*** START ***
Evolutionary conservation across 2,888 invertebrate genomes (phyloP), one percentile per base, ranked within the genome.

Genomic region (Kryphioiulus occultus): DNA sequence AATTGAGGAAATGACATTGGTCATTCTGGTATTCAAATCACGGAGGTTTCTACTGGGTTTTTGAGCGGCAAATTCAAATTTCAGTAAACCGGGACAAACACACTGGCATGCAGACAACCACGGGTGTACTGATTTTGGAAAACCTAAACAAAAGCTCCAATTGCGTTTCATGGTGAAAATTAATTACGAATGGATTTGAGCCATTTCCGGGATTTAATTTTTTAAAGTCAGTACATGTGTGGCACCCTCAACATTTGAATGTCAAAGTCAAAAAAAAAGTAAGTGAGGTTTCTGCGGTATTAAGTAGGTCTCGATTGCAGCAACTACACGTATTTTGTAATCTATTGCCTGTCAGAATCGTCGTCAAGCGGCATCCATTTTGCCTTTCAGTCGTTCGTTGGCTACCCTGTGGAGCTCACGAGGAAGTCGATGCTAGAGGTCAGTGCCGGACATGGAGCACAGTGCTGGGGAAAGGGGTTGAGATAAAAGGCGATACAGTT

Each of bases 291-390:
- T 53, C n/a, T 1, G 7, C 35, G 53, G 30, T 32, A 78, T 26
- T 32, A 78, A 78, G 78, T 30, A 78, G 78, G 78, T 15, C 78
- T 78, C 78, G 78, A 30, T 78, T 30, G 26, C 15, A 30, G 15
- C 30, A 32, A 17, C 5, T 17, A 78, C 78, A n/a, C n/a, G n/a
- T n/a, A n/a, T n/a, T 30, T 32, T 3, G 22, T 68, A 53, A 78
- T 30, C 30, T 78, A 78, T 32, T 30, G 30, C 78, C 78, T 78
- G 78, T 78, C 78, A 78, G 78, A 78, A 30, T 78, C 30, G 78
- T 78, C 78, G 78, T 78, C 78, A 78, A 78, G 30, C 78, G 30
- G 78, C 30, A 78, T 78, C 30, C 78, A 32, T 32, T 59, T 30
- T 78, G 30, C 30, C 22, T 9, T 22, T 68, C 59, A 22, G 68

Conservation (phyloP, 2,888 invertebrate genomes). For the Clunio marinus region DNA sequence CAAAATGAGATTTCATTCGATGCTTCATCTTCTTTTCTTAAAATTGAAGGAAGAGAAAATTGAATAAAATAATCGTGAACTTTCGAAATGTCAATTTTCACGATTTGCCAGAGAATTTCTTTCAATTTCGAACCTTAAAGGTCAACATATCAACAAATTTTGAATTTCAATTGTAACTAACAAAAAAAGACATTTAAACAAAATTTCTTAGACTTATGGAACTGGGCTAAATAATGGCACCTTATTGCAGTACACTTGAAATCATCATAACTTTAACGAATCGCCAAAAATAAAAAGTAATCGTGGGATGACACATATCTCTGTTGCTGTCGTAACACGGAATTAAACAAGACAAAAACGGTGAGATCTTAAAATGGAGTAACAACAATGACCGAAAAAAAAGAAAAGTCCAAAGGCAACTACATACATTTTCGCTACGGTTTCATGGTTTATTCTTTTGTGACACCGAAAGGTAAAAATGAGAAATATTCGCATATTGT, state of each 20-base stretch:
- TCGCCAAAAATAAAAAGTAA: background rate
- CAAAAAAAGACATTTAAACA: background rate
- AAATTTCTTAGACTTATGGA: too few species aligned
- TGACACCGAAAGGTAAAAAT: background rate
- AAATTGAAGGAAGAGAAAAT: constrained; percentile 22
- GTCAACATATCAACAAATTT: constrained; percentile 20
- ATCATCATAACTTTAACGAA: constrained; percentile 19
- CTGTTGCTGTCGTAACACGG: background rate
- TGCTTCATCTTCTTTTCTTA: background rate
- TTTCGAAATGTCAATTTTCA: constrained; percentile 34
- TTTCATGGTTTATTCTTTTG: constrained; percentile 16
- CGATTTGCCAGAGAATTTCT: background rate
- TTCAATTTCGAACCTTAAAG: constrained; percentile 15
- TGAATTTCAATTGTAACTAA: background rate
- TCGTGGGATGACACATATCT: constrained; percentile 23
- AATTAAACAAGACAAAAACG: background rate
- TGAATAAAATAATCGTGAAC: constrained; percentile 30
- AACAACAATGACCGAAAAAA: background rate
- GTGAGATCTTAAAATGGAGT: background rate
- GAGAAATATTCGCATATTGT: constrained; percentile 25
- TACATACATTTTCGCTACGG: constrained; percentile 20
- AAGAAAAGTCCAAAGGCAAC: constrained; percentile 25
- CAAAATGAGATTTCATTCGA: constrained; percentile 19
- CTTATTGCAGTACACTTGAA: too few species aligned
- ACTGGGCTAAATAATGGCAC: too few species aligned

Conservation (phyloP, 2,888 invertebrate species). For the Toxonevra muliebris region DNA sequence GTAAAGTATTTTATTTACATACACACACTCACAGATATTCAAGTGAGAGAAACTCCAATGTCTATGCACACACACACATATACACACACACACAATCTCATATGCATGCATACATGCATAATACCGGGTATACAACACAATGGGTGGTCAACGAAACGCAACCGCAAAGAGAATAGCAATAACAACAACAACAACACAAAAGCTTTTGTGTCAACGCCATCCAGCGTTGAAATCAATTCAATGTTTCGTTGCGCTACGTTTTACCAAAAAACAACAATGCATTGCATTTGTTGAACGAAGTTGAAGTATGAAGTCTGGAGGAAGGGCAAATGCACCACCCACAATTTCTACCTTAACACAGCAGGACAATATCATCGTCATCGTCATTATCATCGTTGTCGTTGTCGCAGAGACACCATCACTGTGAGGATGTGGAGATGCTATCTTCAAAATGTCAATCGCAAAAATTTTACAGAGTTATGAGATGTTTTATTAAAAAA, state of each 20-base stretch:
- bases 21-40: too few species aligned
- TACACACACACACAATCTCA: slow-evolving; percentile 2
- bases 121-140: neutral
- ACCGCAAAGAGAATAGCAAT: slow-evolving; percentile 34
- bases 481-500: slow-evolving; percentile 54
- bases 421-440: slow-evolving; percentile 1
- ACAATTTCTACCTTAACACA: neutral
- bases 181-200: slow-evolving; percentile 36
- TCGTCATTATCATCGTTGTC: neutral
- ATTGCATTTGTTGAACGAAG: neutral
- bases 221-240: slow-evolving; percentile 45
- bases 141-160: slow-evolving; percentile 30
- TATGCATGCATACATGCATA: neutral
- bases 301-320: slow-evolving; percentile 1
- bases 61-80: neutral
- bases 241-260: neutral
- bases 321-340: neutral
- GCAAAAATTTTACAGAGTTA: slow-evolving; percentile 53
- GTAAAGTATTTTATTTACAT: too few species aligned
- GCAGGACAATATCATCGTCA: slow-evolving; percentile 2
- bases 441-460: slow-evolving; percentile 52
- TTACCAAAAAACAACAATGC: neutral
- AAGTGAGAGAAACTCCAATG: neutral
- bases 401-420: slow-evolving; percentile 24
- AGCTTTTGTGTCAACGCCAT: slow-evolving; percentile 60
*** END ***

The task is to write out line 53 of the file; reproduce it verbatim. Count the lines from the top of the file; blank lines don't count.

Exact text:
- TATGCATGCATACATGCATA: neutral